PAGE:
Swastikas and Snowflakes: The Weird World of Russia’s Far Right
With his SS-style leather trench coat, peaked cap and distinctly swastika-like symbol decorating his armband, the man looks like he stepped out of a Hollywood movie about Nazi Germany.
“We are the greatest country in the world!” he screams through a megaphone. His name is Konstantin. As he speaks, the thousands of people gathered around him roar in approval. Nearby, a makeshift stall offers books on the “Zionist plot to rule the planet.”
Welcome to what passes for an anti-fascist rally in Russia these days. Konstantin and some 3,000 fellow marchers have come to this residential area of northeast Moscow to rage against the “neo-Nazis” who they—and state-run media—claim are violently repressing ethnic Russians in Ukraine, where a popular uprising swept a pro-Kremlin president from power earlier this year.
“Down with the fascist junta in Kiev!” Konstantin shouts, echoing the term frequently used by pro-Kremlin media to refer to the new Ukrainian authorities.
I’m confused. My well-thumbed copy of the Oxford dictionary states clearly that a “junta” is “a military government that has taken power by force.” Unless I missed some major events during the almost yearlong Ukrainian crisis, I’m pretty sure that the army hasn’t seized power in Kiev. I point this out to Konstantin, who won’t tell me his last name. He doesn’t react well. “I know what a junta is!” he shouts. His face turns red with anger, and I worry that this elderly, white-haired man might be about to have a heart attack. I cut the conversation short.
Still, at least one thing is clear: These Russian nationalists really hate Nazis. I’m pleased. I mean, after all, we all agree that the Nazis were evil. But then what’s with the Third Reich fashion fetish and undisguised anti-Semitism? What exactly was this guy—and hundreds like him—thinking of when he got dressed this morning?
Or this guy?
This bugs me, and I wander up to a burly member of the Velikaya Rossiya (Great Russia) movement to find out. Anton (he also refused to tell me his surname) scowls when I ask him about the flag he is holding. It looks just a bit like a swastika. No?
“This looks nothing like a swastika,” Anton replies, adjusting his black, peaked hat. He tries to stare me down. “Not in the least. It’s all in your head. Do you see swastikas when snowflakes fall, as well?”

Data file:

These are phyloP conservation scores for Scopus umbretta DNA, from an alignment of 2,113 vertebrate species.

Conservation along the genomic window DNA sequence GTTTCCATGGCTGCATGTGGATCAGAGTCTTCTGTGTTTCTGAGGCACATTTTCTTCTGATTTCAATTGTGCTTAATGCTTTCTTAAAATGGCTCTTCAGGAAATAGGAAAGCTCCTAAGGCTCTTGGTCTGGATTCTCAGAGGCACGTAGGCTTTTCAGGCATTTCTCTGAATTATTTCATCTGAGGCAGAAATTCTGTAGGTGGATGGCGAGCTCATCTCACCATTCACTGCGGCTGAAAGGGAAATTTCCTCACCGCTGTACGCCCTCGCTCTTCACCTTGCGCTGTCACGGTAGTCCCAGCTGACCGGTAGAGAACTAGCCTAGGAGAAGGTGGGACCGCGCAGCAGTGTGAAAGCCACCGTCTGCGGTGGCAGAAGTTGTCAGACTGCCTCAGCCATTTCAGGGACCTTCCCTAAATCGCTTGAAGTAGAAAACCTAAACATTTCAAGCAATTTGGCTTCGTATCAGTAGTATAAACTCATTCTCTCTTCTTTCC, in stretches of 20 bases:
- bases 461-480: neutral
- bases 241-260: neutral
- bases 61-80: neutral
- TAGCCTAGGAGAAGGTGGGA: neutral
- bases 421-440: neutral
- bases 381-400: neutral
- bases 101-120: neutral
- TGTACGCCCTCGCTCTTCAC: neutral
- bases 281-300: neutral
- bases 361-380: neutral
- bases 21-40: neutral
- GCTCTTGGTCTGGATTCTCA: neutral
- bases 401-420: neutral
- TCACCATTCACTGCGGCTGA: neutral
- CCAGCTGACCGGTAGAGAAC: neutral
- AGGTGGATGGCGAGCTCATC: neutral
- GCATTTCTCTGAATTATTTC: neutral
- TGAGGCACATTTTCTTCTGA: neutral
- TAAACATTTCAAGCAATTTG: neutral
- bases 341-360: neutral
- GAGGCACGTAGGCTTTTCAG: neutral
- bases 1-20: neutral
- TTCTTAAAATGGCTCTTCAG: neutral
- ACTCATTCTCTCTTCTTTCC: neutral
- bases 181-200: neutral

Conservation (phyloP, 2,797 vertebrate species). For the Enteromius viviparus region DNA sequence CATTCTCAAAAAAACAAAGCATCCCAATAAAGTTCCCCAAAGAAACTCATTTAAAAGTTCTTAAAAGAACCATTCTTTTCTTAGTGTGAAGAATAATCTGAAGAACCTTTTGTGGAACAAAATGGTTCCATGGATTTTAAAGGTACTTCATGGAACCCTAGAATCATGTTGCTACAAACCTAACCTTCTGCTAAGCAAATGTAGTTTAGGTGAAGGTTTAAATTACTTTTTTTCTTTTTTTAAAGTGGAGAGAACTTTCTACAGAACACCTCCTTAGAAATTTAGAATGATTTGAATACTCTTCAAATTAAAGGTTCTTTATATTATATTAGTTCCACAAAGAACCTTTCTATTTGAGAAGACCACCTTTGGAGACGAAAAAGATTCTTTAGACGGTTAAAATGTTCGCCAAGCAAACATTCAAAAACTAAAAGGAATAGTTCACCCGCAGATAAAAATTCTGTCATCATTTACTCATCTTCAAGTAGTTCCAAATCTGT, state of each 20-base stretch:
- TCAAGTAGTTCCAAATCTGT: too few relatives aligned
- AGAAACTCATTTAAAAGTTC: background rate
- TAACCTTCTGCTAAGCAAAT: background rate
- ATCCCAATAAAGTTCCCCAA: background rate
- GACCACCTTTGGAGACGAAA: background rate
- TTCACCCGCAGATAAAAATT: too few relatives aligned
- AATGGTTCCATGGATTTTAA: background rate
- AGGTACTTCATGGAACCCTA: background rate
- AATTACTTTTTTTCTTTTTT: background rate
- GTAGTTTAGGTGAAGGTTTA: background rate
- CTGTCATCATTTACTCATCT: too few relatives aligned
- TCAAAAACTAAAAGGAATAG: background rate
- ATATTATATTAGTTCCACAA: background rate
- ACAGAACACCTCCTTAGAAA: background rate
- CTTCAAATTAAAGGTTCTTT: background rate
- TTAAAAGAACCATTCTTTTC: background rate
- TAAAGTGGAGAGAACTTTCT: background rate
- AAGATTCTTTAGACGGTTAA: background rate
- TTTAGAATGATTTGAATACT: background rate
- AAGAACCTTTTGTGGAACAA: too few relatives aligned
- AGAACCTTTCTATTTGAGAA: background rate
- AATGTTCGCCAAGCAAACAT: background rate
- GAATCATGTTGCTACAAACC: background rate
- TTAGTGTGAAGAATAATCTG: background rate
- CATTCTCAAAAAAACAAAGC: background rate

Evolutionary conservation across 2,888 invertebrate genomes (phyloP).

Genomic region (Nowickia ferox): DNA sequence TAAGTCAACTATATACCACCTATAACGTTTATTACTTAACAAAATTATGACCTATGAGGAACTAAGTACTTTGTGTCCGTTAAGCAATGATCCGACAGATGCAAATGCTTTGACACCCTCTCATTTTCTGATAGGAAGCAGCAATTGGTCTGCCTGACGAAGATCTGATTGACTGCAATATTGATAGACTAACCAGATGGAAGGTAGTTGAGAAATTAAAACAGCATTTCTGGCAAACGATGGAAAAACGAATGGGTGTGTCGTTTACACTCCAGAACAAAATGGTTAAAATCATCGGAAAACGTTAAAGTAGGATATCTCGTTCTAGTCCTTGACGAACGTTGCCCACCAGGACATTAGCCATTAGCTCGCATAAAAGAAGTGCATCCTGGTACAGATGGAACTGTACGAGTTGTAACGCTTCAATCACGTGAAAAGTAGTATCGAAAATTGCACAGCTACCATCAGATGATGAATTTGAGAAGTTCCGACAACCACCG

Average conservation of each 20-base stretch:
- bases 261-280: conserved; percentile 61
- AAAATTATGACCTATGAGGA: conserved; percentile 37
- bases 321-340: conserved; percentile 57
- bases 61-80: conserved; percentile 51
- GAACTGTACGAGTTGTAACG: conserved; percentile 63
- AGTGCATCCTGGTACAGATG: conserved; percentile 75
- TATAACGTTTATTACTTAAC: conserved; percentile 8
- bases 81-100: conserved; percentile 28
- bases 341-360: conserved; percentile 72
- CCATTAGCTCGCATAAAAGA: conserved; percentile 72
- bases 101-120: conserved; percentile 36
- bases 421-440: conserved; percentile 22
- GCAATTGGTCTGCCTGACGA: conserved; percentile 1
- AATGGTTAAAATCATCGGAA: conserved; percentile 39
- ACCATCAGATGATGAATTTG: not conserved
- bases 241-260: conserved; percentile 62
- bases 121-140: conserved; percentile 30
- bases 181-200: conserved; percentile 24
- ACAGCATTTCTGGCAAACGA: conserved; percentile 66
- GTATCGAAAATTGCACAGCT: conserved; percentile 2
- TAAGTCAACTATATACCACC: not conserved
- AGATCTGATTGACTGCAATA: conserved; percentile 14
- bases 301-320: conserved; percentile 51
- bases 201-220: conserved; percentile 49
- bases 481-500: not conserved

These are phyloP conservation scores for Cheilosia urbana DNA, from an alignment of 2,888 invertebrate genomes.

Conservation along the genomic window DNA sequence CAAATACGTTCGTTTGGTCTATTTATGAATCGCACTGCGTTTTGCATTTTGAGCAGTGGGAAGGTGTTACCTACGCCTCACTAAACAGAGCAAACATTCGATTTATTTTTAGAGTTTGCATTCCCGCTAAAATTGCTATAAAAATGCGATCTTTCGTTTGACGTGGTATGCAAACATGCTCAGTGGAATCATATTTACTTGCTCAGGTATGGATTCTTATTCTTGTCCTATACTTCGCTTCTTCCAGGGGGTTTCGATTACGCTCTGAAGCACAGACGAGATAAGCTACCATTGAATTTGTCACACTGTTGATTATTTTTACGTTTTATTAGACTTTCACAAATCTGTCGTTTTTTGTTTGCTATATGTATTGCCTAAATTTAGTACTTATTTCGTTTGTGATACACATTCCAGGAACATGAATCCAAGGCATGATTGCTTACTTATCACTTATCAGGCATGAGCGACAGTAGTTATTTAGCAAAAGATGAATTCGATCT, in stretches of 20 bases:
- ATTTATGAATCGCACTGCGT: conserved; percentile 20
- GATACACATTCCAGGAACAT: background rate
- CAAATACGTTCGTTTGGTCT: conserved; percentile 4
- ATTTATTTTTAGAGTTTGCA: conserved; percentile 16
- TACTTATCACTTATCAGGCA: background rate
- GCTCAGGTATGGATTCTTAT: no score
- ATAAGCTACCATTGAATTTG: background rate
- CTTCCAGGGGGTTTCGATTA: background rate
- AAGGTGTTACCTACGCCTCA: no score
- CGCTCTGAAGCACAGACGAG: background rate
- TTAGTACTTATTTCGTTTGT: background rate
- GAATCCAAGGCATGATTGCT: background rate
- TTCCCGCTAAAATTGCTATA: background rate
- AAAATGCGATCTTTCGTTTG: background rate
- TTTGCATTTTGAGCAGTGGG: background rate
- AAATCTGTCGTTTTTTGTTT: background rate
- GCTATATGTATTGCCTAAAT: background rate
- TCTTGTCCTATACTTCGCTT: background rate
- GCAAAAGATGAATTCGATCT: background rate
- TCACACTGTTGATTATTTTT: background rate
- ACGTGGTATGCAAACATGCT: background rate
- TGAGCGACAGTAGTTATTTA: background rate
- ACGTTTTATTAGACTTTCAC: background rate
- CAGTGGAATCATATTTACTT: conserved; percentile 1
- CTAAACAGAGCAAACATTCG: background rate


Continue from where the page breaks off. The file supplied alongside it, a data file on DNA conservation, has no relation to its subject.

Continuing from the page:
“Only if they are shaped like swastikas,” I mutter, but Anton has already goose-stepped off to join his pals for another round of chanting.
Admittedly, the Great Russia “swastika” (it’s actually the ancient Chi Rho, but hey, context is everything, right?) bears less resemblance to the notorious Nazi symbol than the flags belonging to the People’s Socialist Initiative (NSI), a virulently anti-immigrant, Moscow-based movement. In fact, the NSI flags—on display at another nationalist rally in Moscow that afternoon (yes, there were two)—are so downright Nazi that I’m momentarily dumbstruck when the NSI’s leader, Dmitry Borbov, flat out denies the resemblance.
“There’s nothing here that should remind anyone of a swastika,” Borbov tells me. I’m unconvinced and appeal to a passerby. She agrees there is, indeed, a very strong likeness. Borbov shrugs. “Who cares? We have a new symbol now, anyway.”
He pulls out a business card. The NSI’s new symbol, while still extremely sinister, is far less provocative. No swastika-style shapes in sight whatsoever. I ask what inspired this change of design. “The other one looked like a swastika,” Borbov tells me. I’m confused. What? “Well, at least that’s what people kept telling us,” Borbov says. “I don’t see it myself.”
So why are they still carrying “swastika” flags? “It’s expensive to redo all our flags and flyers at once,” he shrugs. It’s possibly the most absurd conversation of a very, very weird afternoon.
I’m so bewildered that I don’t even bother asking this guy about his flag. Something tells me he isn’t really the chatty kind of Russian nationalist, anyway.
The presence of thousands of far-right groups on the streets of Moscow and other cities on Sunday, Russia’s National Unity Day, did not go unnoticed in Ukraine.
Translation: “You shouted about fascist marches in Lvov and Kiev, but we never saw them. But today we saw marches by fascists in Moscow.”
While it’s wildly inaccurate to claim that the far-right hasn’t rallied in Ukraine in recent months, it’s also understandable that Ukrainians would gleefully seize on the opportunity to point out such blatant hypocrisy in Russia. Pro-Putin media has deliberately exaggerated the influence of far-right groups in Ukraine, and has portrayed events there as a near rerun of the Soviet Union’s battle against Nazi Germany. This potent message has inspired scores, if not hundreds, of Russian volunteers to travel to Ukraine to do battle against “fascist scum.” Even those who have no qualms about dressing up like one of Adolf Hitler’s goons.
Not everyone at the marches is so blasé about the “swastikas” on display, however.
“I saw some Nazis up there,” I overhear a middle-aged nationalist whisper to a friend. “I think they might be Ukrainian fascists.” “Here?” her friend asked. “Where?” The woman glanced back nervously. “There, see?” Her friend laughed. “Those aren’t Ukrainian fascists. That’s our lot!” The woman breathed a sigh of relief. “Oh, well, that’s OK then.”